Cape Town — Nationalising South Africa’s mines will not solve the country’s economic problems and its massive unemployment rate of 26%.
That is what the Free Market Foundation (FMF) claims after studying twelve countries that have a history of state intervention. The same countries are also being researched by the ANC to look into the possible benefits of nationalisation.
Since the 2009 presidential elections, the so-called ‘nationalisation’ issue has been a hot topic of debate. The discussion was kick-started by Julius Malema, up until recently the leader of the youth league of the governing party, the ANC.
The hot-headed 30-year old was recently expelled from the youth league after being found guilty of various contraventions of the constitution.
“The call for nationalisation is based on the assumption that a mining industry which is state owned generates more income for the government than when in the hands of the private sector,” explains Vivian Atud, lecturer at Wits University in Johannesburg and FMF economist.
“Malema and others assume that public ownership will benefit the people, that natural resources when nationalised will be used for the public good, and that mining profits will be distributed among more people more equally,” she added.
“They also claim that nationalisation will lead to greater efficiency and increased jobs. Proponents often refer to economically sound countries with some nationalisation history.”
While the national authorities say that nationalisation is not on the cards, they gave a group of independent scientists the task to research twelve mining countries with a state intervention history: Chile, Norway, Sweden, Finland, Zambia, Brazil, Venezuela, Namibia, Botswana, Malaysia, China and Australia.
The aim is to find out whether nationalisation could be beneficial to South Africa. The outcome of the research will be released sometime next year.
The FMF in the meantime has conducted its own study, focusing on the same countries that are the subjected to ANC research.
The organisation’s overall conclusion is that state intervention has not really worked overseas, and has not been the driving force behind rich countries’ wealth and economic growth.
“Secondly, South Africa can’t be compared to most countries that are under scrutiny, simply because most of them have a much higher per capita GDP compared to South Africa. In addition, South Africa’s gini-coefficient, which measures the level of inequality, is much higher compared to the other countries,” Atud said.
One of the countries that are being studied on behalf of the ANC government is Chile. “Between 1955 and 1972, the authorities nationalized the copper mines – which led to a decline in production. That is why, from 1983 onwards, the state allowed the private sector to move in again after which the copper industry started to flourish,” Atud explains. “Chile teaches us that not nationalisation but privatisation stimulates economic growth and production.”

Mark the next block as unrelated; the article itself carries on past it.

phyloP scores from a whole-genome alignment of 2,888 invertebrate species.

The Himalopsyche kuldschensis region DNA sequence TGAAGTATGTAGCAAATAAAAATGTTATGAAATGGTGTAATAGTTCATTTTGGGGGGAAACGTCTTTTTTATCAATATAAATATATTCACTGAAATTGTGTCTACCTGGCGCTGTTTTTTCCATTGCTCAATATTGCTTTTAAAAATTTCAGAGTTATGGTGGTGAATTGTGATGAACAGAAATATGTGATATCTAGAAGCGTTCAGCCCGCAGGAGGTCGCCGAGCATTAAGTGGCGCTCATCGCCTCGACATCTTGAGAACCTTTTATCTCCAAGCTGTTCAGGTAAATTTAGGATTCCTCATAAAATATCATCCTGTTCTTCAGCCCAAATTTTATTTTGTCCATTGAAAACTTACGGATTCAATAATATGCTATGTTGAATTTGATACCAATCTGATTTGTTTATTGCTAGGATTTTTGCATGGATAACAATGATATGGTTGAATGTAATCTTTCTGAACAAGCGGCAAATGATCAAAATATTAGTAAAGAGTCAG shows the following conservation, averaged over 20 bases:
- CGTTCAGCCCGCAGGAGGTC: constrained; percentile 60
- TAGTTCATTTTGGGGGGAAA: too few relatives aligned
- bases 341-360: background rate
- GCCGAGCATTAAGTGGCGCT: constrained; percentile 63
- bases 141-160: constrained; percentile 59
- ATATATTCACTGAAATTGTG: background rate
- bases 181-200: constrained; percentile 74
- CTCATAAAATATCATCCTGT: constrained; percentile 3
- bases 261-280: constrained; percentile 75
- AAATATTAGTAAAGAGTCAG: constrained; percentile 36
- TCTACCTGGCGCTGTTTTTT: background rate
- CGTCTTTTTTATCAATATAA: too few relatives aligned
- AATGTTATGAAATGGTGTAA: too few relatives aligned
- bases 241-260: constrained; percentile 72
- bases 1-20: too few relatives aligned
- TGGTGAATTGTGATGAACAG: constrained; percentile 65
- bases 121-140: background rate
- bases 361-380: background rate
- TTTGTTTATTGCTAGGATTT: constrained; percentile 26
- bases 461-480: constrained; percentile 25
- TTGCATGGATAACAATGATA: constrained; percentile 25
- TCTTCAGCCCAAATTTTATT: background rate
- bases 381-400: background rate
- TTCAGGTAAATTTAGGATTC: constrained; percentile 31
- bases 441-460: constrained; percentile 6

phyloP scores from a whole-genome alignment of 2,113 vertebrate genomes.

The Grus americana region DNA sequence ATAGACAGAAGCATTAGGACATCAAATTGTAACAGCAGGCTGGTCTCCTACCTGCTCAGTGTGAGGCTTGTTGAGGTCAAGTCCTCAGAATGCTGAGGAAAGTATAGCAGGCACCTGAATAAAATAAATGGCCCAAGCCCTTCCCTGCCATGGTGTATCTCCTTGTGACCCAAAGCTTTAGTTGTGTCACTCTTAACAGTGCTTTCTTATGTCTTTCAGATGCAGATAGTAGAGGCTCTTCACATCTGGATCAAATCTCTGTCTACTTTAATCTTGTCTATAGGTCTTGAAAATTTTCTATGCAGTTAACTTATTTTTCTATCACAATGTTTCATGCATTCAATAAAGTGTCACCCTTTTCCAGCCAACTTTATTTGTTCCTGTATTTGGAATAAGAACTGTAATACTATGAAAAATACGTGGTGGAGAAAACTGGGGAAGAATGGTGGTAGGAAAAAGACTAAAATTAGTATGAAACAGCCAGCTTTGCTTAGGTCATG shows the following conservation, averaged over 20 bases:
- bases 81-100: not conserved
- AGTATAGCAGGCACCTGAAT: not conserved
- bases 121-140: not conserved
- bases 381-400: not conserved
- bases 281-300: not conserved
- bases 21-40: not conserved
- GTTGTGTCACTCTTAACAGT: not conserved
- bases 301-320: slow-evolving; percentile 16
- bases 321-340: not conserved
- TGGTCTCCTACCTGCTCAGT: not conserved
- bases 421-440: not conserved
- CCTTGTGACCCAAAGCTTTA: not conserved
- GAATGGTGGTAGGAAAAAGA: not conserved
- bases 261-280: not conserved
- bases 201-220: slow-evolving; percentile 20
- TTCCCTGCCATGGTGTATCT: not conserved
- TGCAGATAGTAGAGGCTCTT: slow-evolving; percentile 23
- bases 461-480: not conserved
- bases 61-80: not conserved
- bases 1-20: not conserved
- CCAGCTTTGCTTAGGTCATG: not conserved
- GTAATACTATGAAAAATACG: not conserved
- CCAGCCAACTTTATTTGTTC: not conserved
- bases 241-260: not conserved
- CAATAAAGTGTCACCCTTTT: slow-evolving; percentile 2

Then there is Sweden, one of the wealthiest countries in the world. “The things is that the Swedish government did not take private companies, like Malema wants to do, but started their own enterprises,” Atud says. “Sweden has become what it is now, because of its efficiency. That is a lesson South Africa should learn from this particular country.”
A third country that is being researched on behalf of the South African government is China. “You can’t really speak about nationalization in China, because everything was owned by the government in the first place.
Before 1980 this set-up before did not result in fast growth but rather in a stagnant economy,” she pointed out, stating that China’s economy started to grow when more room was given to the private sector.
Nationalisation in Zambia did not work either. Between 1966 and 1999, the Zambian government nationalised the copper mines, which led to decreased output and a shrinking economy. “As a result, the Zambian authorities were forced to denationalise the copper mines after 1999. Since then the sector has grown again,” Atud explains.
Not a solution
All in all, most of the countries that are being surveyed on behalf of the ANC have not benefited from nationalisation, she adds: “It has not grown their economies. Based on that, nationalisation in South Africa is not a solution to its urgent economic problems. It will most likely lead to decreased productivity, declined efficiency, and will not create more jobs. What we need is stronger economic policies.”
Source: All Africa.Com – 21 Dec 2011